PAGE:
What clients really want from their benefits broker
Healthcare brokers are no longer the benefits salespeople of the past.
As lack of price transparency and low consumer health literacy contribute to climbing medical costs, benefits brokers have an opportunity to deliver more value than ever as strategic advisers.
HR is often short-staffed and asked to do more with less, and they are increasingly looking to benefits brokers to help optimize the ROI of their healthcare investments. Brokers provide crucial support in encouraging greater healthcare consumerism through education and communication strategies to ensure employers’ offerings and services are in line with employees’ needs.
The increased adoption of broker services confirms that they have the expertise and network in place to address mounting healthcare costs, but it also begs the question: what’s next for the broker business?
Education and enrollment services may have been differentiators in the past, but brokers need to expand their offerings to remain competitive in the market.
DirectPath surveyed more than 100 health insurance brokers to understand what services are currently most valuable to their employer clients and how those offerings may evolve in the year ahead.
What do employers want from brokers?
As employers pay more for employee health insurance each year, 66% of broker respondents said employer clients highly rely on them to control healthcare costs. In particular, employers are looking to convert employees into educated healthcare consumers. Studies show there is a correlation between low health literacy and higher expenses. As a result, brokers are seeing moderate-to-high demand for services that empower employees to make more cost-conscious healthcare choices. And these offerings are not necessarily new. They include:
· Benefits communications to make sure employees understand and enroll in their benefits
· Engagement services to increase employee participation in a preferred health plan
· Transparency services which compare cost and quality among providers, explain savings opportunities and educate employees about their care options under their selected plan.
Most strategic brokers provide these services, which employers can enlist to support smarter employee decision-making all year round. That said, employers seem to find these services especially valuable around open enrollment season. During this time, brokers said their employer clients looked to them for help across several areas, such as benefits communications (81%), enrollment support (80%) and engaging employees on benefits choices (73%).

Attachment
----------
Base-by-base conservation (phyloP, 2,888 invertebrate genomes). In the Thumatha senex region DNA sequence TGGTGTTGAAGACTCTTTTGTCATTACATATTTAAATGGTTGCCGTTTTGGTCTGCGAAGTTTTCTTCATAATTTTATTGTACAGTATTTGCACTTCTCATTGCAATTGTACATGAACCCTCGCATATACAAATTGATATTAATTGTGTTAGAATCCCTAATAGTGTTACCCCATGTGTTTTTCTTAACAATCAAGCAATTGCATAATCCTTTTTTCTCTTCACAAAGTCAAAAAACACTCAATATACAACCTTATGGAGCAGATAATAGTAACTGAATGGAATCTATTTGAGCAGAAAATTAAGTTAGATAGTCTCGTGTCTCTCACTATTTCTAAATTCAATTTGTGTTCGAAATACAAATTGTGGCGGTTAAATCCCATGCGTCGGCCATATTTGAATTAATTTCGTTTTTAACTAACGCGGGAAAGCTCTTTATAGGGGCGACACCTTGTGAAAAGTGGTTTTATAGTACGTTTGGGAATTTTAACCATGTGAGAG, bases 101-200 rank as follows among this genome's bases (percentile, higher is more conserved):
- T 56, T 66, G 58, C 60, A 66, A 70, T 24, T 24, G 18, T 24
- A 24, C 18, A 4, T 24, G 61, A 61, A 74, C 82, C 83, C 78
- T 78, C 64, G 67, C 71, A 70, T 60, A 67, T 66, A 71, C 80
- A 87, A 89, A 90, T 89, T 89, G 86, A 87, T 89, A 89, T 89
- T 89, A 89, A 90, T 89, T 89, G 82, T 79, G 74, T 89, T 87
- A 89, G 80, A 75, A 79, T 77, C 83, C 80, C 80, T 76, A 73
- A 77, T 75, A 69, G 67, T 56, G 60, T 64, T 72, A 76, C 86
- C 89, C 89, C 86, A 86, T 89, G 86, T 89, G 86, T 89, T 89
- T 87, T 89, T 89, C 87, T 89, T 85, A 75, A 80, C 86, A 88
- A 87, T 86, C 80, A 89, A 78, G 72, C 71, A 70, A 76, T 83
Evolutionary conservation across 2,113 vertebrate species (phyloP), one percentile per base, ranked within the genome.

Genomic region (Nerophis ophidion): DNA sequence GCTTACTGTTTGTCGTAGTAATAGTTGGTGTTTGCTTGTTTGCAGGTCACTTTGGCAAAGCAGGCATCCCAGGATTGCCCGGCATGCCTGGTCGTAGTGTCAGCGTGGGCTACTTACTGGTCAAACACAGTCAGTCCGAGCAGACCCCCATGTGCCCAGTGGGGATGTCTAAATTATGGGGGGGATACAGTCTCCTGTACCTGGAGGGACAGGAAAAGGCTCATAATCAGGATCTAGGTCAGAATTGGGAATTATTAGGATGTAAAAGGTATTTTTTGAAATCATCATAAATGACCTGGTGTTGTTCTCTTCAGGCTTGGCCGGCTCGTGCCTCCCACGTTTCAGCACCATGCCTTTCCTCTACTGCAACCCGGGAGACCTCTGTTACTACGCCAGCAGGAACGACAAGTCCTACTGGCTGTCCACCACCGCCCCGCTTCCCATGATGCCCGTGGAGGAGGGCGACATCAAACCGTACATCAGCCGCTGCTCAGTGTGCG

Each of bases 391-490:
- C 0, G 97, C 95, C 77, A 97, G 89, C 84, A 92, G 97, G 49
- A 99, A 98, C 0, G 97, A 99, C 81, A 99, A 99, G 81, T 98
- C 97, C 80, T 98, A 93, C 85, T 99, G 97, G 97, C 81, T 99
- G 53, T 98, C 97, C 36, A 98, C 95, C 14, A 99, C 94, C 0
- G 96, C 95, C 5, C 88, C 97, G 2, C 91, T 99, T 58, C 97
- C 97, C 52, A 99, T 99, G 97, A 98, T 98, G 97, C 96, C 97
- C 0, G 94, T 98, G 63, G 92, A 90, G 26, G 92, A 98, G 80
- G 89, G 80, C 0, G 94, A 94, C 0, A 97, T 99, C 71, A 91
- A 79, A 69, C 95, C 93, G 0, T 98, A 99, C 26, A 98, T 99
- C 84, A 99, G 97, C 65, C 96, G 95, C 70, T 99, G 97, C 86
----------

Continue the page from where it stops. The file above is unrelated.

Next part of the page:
These broker services that were once seen as cutting edge are now considered staple offerings for employers who want to control healthcare costs. Yet as the opportunity for brokers to deliver value expands, it will be interesting to see how their business plans follow suit.
Where will brokers focus in 2019?
More than half of brokers say it is very important to add new and innovative services to meet demand and stay competitive in today’s market. Of those respondents, brokers said the top drivers for innovation are rising healthcare costs (77%), demand for price transparency (60%) and competition (49%). With this in mind, the market can expect to see a few trends in broker offerings in 2019, including:
· Continuing services that cater to price transparency, rising medical costs and other top-of-mind market issues, and that that employer clients perceive as innovative
· Delivering superior customer service and relationships as a means of differentiation, which brokers report as a priority
· Highlighting less popular or new services that help to differentiate from the competition.
For example, 62% of brokers said their clients highly rely on them for compliance services, yet only 5% cite compliance as the topic customers and prospects ask about most. A full 91% of brokers see a lot of value in offering those services, indicating potential opportunity.
As brokers increasingly solidify their position as an extension of clients’ HR teams, their value proposition will continue shifting from ‘why do you need a benefits broker?’ to ‘why should you hire this benefits broker?’ Those that understand the needs of the current market, as well as how trends will affect the needs of the future market, will rise to the top of the industry.